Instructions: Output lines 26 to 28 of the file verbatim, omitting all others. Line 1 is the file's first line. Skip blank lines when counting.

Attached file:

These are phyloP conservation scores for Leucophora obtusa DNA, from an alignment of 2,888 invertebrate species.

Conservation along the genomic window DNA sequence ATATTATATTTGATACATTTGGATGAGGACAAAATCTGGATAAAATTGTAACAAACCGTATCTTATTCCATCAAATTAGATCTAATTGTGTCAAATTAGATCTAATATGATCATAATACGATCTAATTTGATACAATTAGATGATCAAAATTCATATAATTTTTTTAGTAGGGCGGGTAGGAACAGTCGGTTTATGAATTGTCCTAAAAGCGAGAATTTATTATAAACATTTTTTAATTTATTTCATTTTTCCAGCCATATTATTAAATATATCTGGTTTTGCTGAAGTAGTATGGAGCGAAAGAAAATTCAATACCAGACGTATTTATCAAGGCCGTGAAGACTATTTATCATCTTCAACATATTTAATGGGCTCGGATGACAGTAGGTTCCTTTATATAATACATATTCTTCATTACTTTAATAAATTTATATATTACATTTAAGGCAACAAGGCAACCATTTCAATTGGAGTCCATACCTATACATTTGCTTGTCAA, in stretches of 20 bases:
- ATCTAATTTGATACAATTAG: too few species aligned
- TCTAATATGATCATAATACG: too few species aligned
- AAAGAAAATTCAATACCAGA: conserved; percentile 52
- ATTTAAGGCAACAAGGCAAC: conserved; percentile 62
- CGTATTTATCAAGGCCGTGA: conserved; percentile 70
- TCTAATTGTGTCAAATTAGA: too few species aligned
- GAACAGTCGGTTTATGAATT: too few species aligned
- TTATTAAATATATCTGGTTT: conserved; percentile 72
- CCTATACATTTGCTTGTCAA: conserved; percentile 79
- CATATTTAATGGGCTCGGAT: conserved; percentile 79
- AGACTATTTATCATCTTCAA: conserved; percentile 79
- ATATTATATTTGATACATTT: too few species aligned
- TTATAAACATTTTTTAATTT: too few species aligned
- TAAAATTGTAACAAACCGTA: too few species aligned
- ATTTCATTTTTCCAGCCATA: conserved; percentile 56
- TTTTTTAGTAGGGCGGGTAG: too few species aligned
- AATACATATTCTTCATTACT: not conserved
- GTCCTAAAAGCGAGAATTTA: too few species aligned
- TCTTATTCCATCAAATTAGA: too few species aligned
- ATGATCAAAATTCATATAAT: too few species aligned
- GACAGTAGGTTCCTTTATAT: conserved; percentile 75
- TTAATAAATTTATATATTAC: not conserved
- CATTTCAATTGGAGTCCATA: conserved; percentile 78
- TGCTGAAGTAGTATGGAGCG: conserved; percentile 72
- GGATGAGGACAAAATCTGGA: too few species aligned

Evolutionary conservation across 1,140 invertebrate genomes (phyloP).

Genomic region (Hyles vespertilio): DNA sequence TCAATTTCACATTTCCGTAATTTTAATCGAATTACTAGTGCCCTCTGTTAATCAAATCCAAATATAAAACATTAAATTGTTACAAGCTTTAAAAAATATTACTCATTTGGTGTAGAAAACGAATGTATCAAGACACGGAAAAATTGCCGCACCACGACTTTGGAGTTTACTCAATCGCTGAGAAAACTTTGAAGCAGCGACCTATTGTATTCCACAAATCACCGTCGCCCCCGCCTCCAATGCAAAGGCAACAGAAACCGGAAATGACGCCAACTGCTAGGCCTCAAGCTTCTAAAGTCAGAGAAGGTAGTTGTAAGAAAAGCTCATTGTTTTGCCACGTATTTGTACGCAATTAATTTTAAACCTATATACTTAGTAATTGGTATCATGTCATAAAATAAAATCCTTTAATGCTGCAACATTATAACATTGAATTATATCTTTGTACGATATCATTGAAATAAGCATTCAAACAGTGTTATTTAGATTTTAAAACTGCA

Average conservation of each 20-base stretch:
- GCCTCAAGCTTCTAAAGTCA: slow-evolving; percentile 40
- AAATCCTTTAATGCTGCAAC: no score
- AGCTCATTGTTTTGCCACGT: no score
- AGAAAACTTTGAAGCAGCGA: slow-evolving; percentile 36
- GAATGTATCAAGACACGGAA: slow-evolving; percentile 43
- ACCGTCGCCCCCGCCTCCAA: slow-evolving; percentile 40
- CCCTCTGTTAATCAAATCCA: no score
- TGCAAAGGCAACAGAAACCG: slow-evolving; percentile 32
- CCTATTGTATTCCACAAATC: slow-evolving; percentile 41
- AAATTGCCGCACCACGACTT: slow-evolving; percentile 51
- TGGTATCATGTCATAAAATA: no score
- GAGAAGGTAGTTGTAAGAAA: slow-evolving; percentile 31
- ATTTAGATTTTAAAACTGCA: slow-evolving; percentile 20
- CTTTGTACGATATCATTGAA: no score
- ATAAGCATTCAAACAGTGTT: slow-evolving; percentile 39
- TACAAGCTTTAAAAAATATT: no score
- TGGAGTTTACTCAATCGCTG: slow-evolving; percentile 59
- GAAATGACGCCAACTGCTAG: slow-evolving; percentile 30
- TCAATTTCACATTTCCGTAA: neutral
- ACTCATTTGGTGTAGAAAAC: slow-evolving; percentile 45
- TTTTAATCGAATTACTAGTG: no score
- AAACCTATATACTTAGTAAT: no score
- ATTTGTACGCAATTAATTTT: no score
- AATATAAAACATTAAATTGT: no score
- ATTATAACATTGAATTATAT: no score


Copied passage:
- TGCTGAAGTAGTATGGAGCG: conserved; percentile 72
- GGATGAGGACAAAATCTGGA: too few species aligned

Evolutionary conservation across 1,140 invertebrate genomes (phyloP).